Sunday, February 3, 2019

Six Degrees of Separation: Fight Club to The Age of Innocence

I don't post about as many memes as I used to, but I'm in the middle of several different books. Six Degrees of Separation is a challenge to connect six different books in a chain. This month my chain has an underground boxing ring, dystopian fiction, and a Pulitzer Prize winning novel. 



So, the starting point is Fight Club by Chuck Palahniuk. Never read it, never want to, nor seen the movie. But I have read another book by Palahniuk, Diary, about an artist living in a family-run hotel on a island resort. 




It was really weird and I didn't enjoy it much, but I was living in Japan in the time and we didn't have many books to choose from, so when I saw it at the Base Exchange I bought it. I remember reading most of this on various train journeys around Tokyo. Which leads me to my next book, also read while riding the Tokyo trains.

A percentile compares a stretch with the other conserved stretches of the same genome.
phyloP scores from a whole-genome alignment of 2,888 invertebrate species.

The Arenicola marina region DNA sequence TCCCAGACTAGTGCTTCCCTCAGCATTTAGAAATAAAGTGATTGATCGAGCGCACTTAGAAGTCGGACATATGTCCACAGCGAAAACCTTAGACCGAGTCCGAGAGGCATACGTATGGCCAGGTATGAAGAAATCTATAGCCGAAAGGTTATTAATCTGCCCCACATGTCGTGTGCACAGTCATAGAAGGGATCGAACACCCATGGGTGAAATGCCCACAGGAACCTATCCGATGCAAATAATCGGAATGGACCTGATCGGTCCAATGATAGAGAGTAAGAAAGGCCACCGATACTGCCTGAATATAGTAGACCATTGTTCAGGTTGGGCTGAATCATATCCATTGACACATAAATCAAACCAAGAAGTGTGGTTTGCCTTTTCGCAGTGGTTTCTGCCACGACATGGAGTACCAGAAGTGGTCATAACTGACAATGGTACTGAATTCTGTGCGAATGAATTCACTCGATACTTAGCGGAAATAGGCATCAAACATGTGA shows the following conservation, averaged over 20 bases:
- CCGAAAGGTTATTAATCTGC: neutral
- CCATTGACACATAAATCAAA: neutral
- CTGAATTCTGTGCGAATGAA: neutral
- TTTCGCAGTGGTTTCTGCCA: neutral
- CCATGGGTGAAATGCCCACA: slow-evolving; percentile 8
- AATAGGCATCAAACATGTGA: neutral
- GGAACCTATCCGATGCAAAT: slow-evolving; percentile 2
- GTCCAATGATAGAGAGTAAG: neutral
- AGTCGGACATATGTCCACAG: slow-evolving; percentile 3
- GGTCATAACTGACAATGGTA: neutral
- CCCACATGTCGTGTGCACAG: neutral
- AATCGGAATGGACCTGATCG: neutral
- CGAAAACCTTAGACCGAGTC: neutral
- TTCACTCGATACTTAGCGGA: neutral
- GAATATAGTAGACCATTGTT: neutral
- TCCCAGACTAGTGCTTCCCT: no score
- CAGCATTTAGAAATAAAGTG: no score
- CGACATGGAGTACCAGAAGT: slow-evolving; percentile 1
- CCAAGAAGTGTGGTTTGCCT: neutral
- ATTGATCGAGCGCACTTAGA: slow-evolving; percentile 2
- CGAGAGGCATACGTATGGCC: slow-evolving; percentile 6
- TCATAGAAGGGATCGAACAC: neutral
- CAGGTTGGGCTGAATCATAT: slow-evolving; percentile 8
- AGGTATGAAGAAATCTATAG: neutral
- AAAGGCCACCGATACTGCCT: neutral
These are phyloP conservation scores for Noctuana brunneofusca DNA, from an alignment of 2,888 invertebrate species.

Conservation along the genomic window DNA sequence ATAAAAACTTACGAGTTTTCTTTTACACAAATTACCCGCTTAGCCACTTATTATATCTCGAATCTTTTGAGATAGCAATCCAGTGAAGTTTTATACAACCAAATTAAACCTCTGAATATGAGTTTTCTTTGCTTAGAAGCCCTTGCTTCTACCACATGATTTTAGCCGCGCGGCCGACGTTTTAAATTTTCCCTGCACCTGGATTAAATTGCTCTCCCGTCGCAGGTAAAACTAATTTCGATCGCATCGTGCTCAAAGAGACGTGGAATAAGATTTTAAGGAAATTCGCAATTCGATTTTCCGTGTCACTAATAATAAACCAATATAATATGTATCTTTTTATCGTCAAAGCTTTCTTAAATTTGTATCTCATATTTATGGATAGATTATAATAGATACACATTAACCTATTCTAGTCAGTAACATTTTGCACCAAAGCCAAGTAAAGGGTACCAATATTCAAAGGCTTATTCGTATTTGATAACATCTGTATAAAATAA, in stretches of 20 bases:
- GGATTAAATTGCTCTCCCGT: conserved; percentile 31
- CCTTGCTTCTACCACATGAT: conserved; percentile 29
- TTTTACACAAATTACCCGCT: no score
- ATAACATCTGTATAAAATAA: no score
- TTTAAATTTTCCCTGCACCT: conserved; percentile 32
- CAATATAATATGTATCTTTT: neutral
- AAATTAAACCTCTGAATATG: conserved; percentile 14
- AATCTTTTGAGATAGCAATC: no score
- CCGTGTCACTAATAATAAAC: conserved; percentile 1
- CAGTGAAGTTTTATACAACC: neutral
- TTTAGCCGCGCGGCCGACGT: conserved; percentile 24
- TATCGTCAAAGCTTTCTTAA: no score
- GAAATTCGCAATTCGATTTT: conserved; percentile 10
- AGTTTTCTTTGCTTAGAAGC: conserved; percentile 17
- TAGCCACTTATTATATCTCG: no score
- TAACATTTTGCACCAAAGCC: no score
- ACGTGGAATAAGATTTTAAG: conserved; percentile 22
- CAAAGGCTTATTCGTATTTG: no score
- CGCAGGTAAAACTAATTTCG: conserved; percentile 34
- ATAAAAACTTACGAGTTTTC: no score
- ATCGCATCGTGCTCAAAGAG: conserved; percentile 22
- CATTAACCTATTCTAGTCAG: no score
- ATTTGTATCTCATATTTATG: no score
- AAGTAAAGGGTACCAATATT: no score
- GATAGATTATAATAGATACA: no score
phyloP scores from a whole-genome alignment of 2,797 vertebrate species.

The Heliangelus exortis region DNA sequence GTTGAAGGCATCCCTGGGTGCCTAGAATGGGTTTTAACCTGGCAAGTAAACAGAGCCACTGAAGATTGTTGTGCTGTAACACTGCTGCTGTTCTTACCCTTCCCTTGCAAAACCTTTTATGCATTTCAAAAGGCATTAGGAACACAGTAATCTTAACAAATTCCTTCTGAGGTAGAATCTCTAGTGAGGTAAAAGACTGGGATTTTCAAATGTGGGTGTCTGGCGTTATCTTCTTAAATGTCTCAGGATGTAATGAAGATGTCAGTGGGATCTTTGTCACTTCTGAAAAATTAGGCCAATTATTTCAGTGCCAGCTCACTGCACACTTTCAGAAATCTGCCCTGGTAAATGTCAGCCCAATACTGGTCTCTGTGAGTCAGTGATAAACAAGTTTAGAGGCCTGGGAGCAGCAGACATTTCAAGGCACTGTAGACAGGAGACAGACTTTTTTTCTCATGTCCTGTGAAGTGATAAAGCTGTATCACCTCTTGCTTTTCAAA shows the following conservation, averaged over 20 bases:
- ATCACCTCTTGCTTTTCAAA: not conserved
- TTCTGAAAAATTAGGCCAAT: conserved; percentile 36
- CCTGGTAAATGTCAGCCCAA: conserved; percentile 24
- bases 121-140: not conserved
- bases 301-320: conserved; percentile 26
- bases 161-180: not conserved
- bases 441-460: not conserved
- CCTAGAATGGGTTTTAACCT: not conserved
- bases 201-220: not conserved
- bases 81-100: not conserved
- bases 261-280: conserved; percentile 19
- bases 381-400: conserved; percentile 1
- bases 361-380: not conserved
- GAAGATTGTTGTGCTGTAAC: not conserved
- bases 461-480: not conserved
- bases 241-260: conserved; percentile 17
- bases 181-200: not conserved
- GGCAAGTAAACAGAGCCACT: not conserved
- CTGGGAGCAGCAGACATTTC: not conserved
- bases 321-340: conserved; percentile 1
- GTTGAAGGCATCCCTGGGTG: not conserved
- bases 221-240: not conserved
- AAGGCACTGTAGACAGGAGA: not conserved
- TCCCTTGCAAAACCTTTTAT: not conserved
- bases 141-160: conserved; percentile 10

The Blind Assassin by Margaret Atwood. I don't remember much about this because it's been more than ten years since I read it, but I do remember it's a story within a story and that I really liked it. I think I bought it for $1 at the library sale, and that I read most of it on a series of train rides from Tokyo to the suburb of Saitama, where I went to see the John Lennon Museum. It closed in 2010 so I'm really glad I made the trip to see it. 



Of course Margaret Atwood's most famous book is The Handmaid's Tale. I remember reading it back in the 1990s, around the time of the original movie adaptation, which I've never seen. I have since watched the first season of the TV adaptation and it's absolutely chilling. I was hoping my book group would read it this year. We only choose about two months ahead so hopefully we'll get to it before we break for the summer.